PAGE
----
• CRARR successfully supported a broadcasting employee who was a victim of race and gender-based harassment in her efforts to sue her union for failing its duty of fair representation;
  • CRARR won its case before the Canadian Human Rights Tribunal against a British Columbia man who was associated with a neo-nazi racist website;
  • CRARR successfully helped many individuals file complaints against discriminatory and unethical police conduct with the Quebec Police Ethics Commissioner while representing these same persons in civil rights complaints before the provincial human rights commission;
  • CRARR successfully filed complaints before the CRTC on behalf of two Ontario community organizations against a Toronto radio station for broadcasting racially discriminatory programs. As a result, the station adopted guidelines for non-discriminatory radio broadcasting. In 2005, the CRTC ruled in favour of CRARR’s in its complaints against CKAC for broadcasting racist remarks in two different talk-shows hosted by Doc Mailloux and in 2006, against Radio-Canada for discriminatory remarks by the same person on a TV program;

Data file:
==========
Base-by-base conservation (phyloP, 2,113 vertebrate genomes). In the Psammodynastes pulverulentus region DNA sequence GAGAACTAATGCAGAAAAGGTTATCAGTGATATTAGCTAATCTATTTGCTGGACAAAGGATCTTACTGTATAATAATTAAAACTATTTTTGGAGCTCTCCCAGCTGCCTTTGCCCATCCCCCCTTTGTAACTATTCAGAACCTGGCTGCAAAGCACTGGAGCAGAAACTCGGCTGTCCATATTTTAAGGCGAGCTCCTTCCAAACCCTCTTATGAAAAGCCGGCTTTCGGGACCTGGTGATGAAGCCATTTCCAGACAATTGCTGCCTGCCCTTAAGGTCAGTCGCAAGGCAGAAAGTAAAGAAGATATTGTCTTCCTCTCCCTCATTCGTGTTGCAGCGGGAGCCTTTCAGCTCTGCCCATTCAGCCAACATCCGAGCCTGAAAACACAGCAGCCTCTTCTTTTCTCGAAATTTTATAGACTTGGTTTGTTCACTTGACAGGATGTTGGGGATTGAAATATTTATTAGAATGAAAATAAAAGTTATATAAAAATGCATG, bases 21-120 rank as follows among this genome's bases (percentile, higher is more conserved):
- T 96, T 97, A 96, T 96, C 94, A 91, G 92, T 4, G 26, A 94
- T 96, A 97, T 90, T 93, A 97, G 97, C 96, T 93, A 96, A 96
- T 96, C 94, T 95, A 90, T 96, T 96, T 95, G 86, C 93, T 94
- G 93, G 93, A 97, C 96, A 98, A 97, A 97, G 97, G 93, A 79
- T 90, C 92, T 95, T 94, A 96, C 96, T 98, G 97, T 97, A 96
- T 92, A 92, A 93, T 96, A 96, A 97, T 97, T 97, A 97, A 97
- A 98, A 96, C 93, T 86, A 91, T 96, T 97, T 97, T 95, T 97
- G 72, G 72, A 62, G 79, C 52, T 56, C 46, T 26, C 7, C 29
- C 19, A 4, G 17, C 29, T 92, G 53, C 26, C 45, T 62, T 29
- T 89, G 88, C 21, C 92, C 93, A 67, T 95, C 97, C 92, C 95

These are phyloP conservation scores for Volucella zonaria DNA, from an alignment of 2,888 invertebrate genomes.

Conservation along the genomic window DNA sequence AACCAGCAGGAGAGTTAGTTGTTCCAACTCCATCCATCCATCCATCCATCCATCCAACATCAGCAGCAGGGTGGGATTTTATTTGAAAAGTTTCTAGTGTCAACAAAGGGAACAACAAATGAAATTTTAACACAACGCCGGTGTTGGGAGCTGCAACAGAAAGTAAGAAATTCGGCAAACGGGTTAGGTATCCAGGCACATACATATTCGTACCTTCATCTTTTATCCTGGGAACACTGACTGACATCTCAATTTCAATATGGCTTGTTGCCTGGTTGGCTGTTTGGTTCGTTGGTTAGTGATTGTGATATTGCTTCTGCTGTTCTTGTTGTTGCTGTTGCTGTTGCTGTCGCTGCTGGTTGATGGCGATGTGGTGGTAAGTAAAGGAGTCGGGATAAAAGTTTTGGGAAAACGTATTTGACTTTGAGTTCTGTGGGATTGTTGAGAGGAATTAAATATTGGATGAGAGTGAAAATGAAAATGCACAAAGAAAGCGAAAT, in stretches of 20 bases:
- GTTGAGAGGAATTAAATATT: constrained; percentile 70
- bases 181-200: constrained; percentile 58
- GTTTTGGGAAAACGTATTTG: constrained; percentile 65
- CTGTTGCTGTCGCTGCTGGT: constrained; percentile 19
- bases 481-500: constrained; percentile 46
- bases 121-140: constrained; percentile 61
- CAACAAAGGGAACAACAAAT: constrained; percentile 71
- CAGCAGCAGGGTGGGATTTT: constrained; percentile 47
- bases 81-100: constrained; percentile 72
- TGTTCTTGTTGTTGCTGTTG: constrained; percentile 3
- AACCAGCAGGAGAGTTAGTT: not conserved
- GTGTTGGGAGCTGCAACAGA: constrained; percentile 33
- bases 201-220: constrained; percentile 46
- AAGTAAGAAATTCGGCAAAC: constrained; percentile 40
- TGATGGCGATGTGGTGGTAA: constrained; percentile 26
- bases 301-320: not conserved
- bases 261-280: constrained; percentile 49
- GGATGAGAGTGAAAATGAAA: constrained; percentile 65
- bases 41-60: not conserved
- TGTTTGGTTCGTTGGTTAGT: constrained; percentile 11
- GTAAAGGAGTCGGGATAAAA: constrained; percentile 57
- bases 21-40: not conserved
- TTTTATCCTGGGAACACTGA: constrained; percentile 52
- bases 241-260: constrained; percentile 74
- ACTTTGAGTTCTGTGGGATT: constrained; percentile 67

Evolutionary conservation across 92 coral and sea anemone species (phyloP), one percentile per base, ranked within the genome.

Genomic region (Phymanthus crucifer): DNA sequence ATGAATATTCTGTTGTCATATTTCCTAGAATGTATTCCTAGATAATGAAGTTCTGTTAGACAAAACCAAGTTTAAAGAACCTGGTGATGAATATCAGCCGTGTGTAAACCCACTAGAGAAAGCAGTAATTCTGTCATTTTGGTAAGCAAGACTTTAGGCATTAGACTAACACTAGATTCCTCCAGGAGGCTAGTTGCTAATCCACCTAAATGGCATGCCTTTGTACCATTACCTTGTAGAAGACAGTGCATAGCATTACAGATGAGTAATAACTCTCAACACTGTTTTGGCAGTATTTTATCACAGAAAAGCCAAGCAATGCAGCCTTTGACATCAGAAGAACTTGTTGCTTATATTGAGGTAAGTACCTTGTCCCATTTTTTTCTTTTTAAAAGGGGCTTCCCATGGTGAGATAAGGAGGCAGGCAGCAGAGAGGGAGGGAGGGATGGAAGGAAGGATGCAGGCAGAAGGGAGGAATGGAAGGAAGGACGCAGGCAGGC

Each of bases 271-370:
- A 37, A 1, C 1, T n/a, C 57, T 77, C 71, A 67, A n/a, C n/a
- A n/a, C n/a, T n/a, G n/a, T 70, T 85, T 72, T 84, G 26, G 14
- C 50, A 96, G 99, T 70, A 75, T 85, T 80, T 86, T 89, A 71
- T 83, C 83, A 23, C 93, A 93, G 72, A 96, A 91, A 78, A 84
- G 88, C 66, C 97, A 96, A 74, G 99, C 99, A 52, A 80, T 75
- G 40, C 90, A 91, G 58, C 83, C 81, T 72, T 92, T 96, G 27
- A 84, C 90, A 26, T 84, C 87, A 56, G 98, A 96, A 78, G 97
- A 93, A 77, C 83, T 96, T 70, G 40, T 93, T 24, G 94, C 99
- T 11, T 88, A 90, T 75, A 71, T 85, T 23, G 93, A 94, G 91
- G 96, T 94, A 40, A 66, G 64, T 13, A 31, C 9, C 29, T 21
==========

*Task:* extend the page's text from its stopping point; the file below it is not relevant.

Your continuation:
• CRARR has pioneered the approach of filing civil rights complaints against perpetrators of hate crimes and hate incidents based on race and sexual orientation, to claim $90,000 in damages against aggressors in several cases;
  • CRARR’s counsels successfully help get many youths and young men of colour acquitted of criminal and penal charges laid by local police and public transit officials, paving the way for civil rights complaints of racial profiling and harassment against these officials and their municipal employers.